Unfortunately my better guns have been sold,or are on slides. Maybe not all wood,but pretty much all hand made,except the screws were made on a lathe. Their contours were freehand turned like wood,though,and their heads detailed by hand. With these lock contours,etc.,I couldn't do it any other way,anyway. To tell he truth,even CNC equipment doesn't compare to what can be done by hand on ornamental work. CNC does have its place,though,for precision things like turbine blades,engine blocks,etc.. I have never felt inclined to get into it,not being too computer savvy.
This is a late 18th.C. target pistol I made in the 70's. It is starting to show its age. Tiny specks of rust from being fired with black powder. You can never get it cleaned away but so well,it seems.
It is not a dueling pistol because it is rifled. Duelers were strictly smooth bore in England to increase the chances of missing your opponent.
The stock is walnut,and the checkering was done strictly freehand. I made a special file with 2 edges side by side. The edges were V shaped. One was smooth,and 1 edge had teeth. You made 2 master grooves with a needle file. Then,the smooth edge of the file was put into the master groove,and with reciprocating action,the file was carefully canted down to bring the 2nd.,toothed file's edge to cut. Try hard to not jump the shallow groove and scar the gun up!!!Then,the process was repeated till the grip was filled up.
The flat topped checkering is typical 18th.C. checkering.
The gun has all of the latest and last improvements of the flintlock age. The pan is the "waterproof" type,meaning that the edges of the pan are filed away so the rain wouldn't puddle and creep into the priming powder. The pan and its lid(the battery(the frizzen,later) were fitted tightly to exclude water. It wasn't reliable anyway in rain,but they did their best before percussion models came along.
The little spring under the frizzen(which the flint hits to make sparks) has a roller bearing about 1/4" diameter,seen under the "toe" of the frizzen. The toe itself with no roller,would be a source of friction,and slightly slow down lock ignition.
The lockplate is a Manton style,but I chose to not make the French style hammer he sometimes used. Manton was a very high class gunsmith in London.
There is a bit of engraving on the hammer,though engraving is something that must be done every day to stay good at it,which I never did. My name is stamped with individual stamps as I had no name stamp back then. It is difficult to get the letters all straight!!
The border line around the edge of the lock plate,and the engraving on the tail of the lock are also hand done.. Every part,even the screws were individually made on this pistol(and my others,too) of tool steel.
The screw threads,especially the threads of the cock screw,holding the top jaw against the flint wrapped in leather,are authentic style threads. Note:the top jaw is blued,while the rest of the hammer,and lockplate is bright. This was a standard practise. I don't know why. I could have color casehardened everything,but like bright as the color casehardening is so thin,and easily damaged by corrosive black powder.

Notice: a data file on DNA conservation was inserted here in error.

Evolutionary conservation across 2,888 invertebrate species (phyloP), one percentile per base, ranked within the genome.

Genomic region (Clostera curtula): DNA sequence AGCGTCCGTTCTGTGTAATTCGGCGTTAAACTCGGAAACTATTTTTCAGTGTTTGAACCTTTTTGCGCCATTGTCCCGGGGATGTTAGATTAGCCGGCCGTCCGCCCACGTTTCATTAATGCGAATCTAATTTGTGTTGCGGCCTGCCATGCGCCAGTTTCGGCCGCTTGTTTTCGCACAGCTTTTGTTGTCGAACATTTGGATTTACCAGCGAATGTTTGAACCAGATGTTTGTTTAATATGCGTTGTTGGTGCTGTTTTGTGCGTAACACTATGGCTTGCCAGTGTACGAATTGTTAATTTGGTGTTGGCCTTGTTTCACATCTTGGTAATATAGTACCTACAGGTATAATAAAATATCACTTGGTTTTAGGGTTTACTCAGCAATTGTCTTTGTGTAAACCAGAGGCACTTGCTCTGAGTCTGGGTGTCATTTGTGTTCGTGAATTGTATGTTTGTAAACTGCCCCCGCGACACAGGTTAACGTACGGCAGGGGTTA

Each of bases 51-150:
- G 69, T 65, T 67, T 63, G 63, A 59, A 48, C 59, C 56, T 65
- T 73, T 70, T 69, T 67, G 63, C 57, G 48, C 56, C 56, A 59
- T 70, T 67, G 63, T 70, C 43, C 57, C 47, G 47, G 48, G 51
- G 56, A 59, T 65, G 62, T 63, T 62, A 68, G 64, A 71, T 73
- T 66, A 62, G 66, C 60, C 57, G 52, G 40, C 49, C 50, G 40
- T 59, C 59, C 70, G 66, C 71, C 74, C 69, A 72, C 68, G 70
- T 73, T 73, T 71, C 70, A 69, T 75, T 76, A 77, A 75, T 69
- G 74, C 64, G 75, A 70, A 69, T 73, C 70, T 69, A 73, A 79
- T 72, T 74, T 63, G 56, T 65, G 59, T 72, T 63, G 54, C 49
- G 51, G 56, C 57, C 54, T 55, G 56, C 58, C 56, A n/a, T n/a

The main spring inside the lock was hand forged,a rather tricky operation to get the square corner at the right end of the spring. There is a little roller bearing against the tumbler.
Notice the little "birds mouth" holding the end of the sear spring in place. I see I didn't notice that the screw slot on it isn't quite parallel with the other screw slots. I must have been messing with it. You see these details with a close up picture.
The inletting in the stock to take the lock is painstakingly done by applying candle soot to the lock,pressing it against the wood,and carefully chiseling away the soot.There has to be sufficient space in it to allow the spring and parts to move.
Believe it or not,the trigger is forged out of a flat sheet of iron. The trigger is formed by hammering the edge of the iron sheet,spreading it out,and forming its curve.
The top view shows the tang of the barrel. The mouldings around the end of the breech were strictly hand filed out. Their sharpness,and lack of rounded over corners is an indication of the quality of the gun. So are the crisp corners of the octagonal barrel.
The breech mouldings hide the joint where the barrel can un- hook from the breech to facilitate cleaning the barrel separately,without getting the stock wet. The little silver oval has a steel key that slides out to remove the barrel.
The best work is in the forged out spring steel trigger guard. the pineapple was filed out from the solid,including the little leaves projecting from it. The pineapple was the symbol of hospitality. You wouldn't want to be inhospitable in your duel!!
The breech tang has a bit of engraving on it also. The screw heads were ornamented with carefully filed notches on the guard screw,breech screw,and lockplate screw(not seen),to look like little petals on high class guns.
The ram rod is Brazilian rosewood,with a buffalo horn tip. You would not use it normally,using a thicker one in the supplied accessories.
The nose cap was easier than it looks: The wood was carved away as desired. Then,stiff paper was snugly wrapped around the assembled stock and barrel,and melted pewter was poured in,filling the stock perfectly.
then,the outside shape was filed and polished to shape. This was a common way to make nosecaps. The pewter doesn't melt high enough to scorch the wood,or even the paper.
This gun took about 6 months to build in evenings and weekends.